Adolescents and teenagers who misuse marijuana or prescription drugs are more likely to develop substance addiction than young adults who are 18 years and older. This is according to a new analysis of federal data released by the National Institute on Drug Abuse (NIDA).
The study revealed the vulnerability of younger people to substance abuse disorders, which calls for screening for substance misuse among adolescents and teenagers.
Effects of drugs on younger people
In this study, researchers observed the effects of nine different substances on adolescents aged between 12 and 17 years and young adults aged between 18 and 25 years. The drugs in question included alcohol, tobacco, cannabis, methamphetamine, cocaine, and heroin. The list also contained prescription opioids, stimulants, and tranquilizers.
According to the study, nearly 11 percent of adolescents became addicted to marijuana within the first year of trying it. This was compared to 6.4 percent of young adults within the same period. After three years, 20 percent of adolescents became addicted, against 11 percent of young adults.
Nora Volkow is the director of the NIDA and the lead author of the study. In a statement regarding this development, she said:
“Though not everyone who uses a drug will develop an addiction, adolescents may develop an addiction to substances faster than young adults. This study provides further evidence that delaying substance exposure until the brain is more fully developed may lower risk for developing a substance use disorder.”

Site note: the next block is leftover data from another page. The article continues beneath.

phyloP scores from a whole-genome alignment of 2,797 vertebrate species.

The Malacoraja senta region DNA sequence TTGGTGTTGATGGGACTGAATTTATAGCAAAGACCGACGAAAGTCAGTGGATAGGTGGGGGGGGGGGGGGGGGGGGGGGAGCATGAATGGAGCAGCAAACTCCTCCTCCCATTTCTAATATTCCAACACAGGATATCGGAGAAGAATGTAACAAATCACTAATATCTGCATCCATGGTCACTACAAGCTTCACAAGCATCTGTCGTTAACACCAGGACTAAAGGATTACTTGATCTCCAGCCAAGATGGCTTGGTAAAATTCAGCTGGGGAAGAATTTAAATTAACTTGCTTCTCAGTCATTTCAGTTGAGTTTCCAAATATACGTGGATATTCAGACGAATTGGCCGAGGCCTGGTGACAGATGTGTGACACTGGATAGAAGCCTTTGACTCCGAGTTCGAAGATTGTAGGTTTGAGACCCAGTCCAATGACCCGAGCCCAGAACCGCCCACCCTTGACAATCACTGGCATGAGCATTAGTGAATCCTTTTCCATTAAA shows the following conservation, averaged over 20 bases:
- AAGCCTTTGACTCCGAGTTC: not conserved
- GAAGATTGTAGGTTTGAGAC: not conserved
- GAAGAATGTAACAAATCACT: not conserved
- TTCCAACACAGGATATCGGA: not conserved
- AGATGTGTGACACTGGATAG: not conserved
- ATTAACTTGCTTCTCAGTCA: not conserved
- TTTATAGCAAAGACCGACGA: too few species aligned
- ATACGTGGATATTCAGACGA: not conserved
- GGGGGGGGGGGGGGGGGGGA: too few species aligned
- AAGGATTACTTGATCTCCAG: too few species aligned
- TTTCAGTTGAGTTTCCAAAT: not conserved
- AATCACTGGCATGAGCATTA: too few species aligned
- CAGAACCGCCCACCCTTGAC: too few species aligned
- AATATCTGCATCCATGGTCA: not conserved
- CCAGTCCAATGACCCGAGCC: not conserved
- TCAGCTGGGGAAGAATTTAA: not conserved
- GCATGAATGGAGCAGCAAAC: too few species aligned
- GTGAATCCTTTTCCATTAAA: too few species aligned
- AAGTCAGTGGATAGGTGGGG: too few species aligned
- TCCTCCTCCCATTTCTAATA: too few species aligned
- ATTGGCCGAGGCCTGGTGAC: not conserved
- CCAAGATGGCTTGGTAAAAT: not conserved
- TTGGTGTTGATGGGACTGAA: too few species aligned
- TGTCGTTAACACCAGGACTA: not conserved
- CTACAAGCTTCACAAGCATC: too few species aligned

Similar high numbers in prescription drugs
Similarly, the numbers were high among younger people who reported prescription opioid use addiction and prescription tranquilizer use disorder. Nearly 11 percent of adolescents who used prescription opioids for recreational purposes proceeded to develop addiction within one year. Over the same period, about 7 percent of young adults developed a substance use disorder. Correspondingly, almost 14 percent of adolescents who took prescription stimulants developed addiction within a year, compared to about 4 percent of young adults.
The researchers analyzed data from the National Survey on Drug Use and Health, collected between 2015 and 2018. The annual survey is meant to track substance use and mental health issues among Americans. These findings might call for strong protective mechanisms for adolescents, even as more states seek to legalize marijuana for recreational use.